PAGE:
healthcare

WLRN Connects: Paying for Healthcare During COVID-19

Aug 12, 2020

Natalia Jarramillo spent several days trying to get a free COVID-19 test. She wasn't feeling well. She was achy, but didn't have a temperature. She was feeling under the weather, but couldn't go to a state-run COVID testing facility because of the weather.

The state shutdown its testing facilities in advance of Hurricane Isaias. Jarramillo's doctor wanted her tested so she wound up visiting a hospital emergency room. The test was free. The visit was not.

Now she's in quarantine and facing a $250 bill for the emergency room visit.

Don’t Count On Lower Premiums Despite Pandemic-Driven Boon For Insurers

Jul 31, 2020
Ashkan Forouzani

When COVID-19 smacked the United States in March and April, health plans feared medical costs could skyrocket, jacking up premiums drastically in 2021, when millions of the newly unemployed might still be out of work.

How Hands-On Nursing Education Went Online During Pandemic

Jul 31, 2020
woman at computer distance learning
Valorie MacKenna

As a nursing PhD student and teaching assistant at the University of Central Florida, Valorie MacKenna solved an important problem when the pandemic hit: how to move hands-on simulation classes online.

WMFE spoke with MacKenna about what that virtual education looked like and whether it’s the future of health care instruction.

Florida Agriculture Commissioner Nikki Fried Friday hosted a virtual roundtable with frontline health care workers to talk about Florida’s response to the COVID-19 pandemic.

Fried and the participants discussed what Florida’s leaders must do to properly manage the COVID-19 public health crisis. The state is experiencing an outbreak that is among the worst in the United States.

Izzy Benasso was playing a casual game of tennis with her father on a summer Saturday when she felt her knee pop. She had torn a meniscus, one of the friction-reducing pads in the knee, locking it in place at a 45-degree angle.

Although she suspected she had torn something, the 21-year-old senior at the University of Colorado Boulder had to endure an anxious weekend in July 2019 until she could get an MRI that Monday.

"It was kind of emotional for her," said her father, Steve Benasso. "Just sitting there thinking about all the things she wasn't going to be able to do."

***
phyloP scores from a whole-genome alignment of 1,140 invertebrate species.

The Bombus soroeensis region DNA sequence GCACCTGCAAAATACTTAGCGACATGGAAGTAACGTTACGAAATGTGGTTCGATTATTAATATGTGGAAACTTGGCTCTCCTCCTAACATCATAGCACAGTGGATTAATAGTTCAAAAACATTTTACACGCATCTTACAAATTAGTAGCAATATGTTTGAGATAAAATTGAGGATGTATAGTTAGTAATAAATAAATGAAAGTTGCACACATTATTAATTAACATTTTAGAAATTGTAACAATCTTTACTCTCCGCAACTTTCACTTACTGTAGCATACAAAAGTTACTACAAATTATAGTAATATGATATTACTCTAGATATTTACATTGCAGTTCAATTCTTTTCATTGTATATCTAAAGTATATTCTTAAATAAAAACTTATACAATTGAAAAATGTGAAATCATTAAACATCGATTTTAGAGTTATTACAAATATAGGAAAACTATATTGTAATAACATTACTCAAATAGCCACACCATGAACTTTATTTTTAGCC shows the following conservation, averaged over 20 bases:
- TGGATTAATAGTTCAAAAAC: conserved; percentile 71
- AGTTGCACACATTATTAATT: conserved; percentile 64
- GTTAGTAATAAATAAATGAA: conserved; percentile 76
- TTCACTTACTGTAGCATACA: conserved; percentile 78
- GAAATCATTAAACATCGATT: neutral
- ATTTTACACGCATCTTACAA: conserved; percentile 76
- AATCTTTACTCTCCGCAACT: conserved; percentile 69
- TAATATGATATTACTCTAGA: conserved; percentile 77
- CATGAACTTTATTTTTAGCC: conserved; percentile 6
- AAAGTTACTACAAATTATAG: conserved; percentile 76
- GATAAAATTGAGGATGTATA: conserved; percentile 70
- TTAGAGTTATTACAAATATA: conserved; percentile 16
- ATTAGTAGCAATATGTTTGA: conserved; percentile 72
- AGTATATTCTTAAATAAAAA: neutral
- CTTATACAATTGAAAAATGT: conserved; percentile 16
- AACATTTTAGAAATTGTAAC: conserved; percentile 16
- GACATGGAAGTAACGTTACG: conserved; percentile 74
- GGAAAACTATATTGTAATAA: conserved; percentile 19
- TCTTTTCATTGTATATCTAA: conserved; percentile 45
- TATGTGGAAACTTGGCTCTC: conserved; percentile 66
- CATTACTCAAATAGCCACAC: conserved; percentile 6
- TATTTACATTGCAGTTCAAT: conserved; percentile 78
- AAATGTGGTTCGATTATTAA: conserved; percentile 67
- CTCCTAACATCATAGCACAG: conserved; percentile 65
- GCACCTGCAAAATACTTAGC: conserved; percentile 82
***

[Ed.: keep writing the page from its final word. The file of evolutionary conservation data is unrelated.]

Last month, the Supreme Court ruled that LGBTQ+ people could not be discriminated against when it comes to employment.

But three days before that, the Trump administration rolled back protections for transgender people when it comes to health care.

Governor Ron DeSantis slashed a billion dollars from the state budget. And as the coronavirus pandemic drags on, future cuts are likely. 

That's the focus of this week's Florida Matters. 


Pharmacy
iStock

More than 100 new laws will hit the books Wednesday from the 2020 legislative session, with issues ranging from expanding school vouchers to increasing fines for bear poaching.

DeSantis' Budget Vetoes A 'Big Hit' To Florida's Health Care System

Jun 30, 2020
Gov. Ron DeSantis vetoed scores of health care-related projects but also cut into what is known as the "base budget, which includes programs funded with recurring dollars.
WFSU

Gov. Ron DeSantis vetoed more than $140.5 million in health care spending from the state’s new budget Monday as he brought the spending plan in line with reduced revenues stemming from the COVID-19 pandemic.

Alex Azar
Associated Press

The Trump administration has won a court ruling upholding its plan to require insurers and hospitals to disclose the actual prices for common tests and procedures in a bid to promote competition and push down costs. 

Fast-Tracked Pharmacy Rules Worry Some Doctors

Jun 16, 2020
Despite resistance from doctors, the Legislature passed a law this year to expand what health services could be provided by pharmacists.
iStock